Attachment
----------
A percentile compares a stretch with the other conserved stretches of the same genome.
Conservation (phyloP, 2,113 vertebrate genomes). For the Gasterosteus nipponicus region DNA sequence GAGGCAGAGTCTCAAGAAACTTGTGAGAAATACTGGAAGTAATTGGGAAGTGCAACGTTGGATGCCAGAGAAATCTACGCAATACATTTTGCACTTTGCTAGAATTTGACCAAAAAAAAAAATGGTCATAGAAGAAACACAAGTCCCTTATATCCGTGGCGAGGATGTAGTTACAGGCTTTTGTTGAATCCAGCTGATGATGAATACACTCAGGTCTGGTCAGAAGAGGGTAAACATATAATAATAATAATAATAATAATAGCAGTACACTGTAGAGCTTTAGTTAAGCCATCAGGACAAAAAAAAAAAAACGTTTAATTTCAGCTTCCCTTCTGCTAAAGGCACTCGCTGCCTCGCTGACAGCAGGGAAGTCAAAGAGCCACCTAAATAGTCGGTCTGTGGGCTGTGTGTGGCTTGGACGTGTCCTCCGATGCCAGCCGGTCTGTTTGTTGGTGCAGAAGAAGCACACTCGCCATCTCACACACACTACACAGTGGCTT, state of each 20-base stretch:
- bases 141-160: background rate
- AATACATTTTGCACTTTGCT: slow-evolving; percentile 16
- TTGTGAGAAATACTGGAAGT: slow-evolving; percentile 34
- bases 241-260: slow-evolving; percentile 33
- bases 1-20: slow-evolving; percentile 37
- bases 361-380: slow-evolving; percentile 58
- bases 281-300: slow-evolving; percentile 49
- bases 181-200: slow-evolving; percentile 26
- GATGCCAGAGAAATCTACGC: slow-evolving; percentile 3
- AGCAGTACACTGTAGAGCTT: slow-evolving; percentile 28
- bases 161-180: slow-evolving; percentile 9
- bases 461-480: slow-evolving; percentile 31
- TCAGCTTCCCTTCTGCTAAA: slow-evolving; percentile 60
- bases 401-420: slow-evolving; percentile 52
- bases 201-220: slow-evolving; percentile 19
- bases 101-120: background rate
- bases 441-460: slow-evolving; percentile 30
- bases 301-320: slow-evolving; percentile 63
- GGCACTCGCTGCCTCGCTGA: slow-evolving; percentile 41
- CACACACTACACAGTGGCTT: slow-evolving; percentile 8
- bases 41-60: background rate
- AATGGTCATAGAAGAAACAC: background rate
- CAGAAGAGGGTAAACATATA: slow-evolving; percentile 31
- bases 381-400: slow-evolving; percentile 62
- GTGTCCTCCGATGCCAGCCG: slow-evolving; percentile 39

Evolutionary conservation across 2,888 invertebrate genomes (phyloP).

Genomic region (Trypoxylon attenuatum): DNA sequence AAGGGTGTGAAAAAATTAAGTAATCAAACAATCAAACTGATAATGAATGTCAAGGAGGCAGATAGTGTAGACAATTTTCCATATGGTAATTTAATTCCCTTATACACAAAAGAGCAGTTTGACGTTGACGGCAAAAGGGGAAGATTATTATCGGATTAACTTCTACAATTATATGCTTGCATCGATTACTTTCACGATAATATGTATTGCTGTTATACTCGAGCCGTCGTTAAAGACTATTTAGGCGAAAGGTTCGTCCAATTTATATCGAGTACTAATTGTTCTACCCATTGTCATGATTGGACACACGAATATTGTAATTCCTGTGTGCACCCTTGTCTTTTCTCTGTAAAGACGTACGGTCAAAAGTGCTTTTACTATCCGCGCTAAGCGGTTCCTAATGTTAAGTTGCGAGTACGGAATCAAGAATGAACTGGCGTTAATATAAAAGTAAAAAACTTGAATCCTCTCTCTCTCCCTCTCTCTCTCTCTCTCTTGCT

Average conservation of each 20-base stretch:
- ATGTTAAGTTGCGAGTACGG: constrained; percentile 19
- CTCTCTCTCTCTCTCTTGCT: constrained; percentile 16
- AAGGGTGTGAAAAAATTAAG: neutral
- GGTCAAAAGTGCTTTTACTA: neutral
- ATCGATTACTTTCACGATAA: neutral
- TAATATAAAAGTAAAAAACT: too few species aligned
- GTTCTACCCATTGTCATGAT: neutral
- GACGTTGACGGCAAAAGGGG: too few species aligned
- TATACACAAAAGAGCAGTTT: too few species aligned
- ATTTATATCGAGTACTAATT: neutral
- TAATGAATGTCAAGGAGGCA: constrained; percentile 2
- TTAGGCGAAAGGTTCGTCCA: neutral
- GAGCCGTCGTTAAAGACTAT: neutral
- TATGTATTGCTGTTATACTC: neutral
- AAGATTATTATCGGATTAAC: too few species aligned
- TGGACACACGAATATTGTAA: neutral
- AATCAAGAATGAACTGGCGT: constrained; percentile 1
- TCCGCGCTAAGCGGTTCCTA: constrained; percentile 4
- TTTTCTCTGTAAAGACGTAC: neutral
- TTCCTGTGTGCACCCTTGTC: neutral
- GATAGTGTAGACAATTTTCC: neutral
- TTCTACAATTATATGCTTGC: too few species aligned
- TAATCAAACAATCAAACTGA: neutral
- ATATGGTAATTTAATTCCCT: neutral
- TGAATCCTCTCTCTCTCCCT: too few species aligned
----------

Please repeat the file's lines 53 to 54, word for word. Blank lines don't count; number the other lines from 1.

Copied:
- TAATCAAACAATCAAACTGA: neutral
- ATATGGTAATTTAATTCCCT: neutral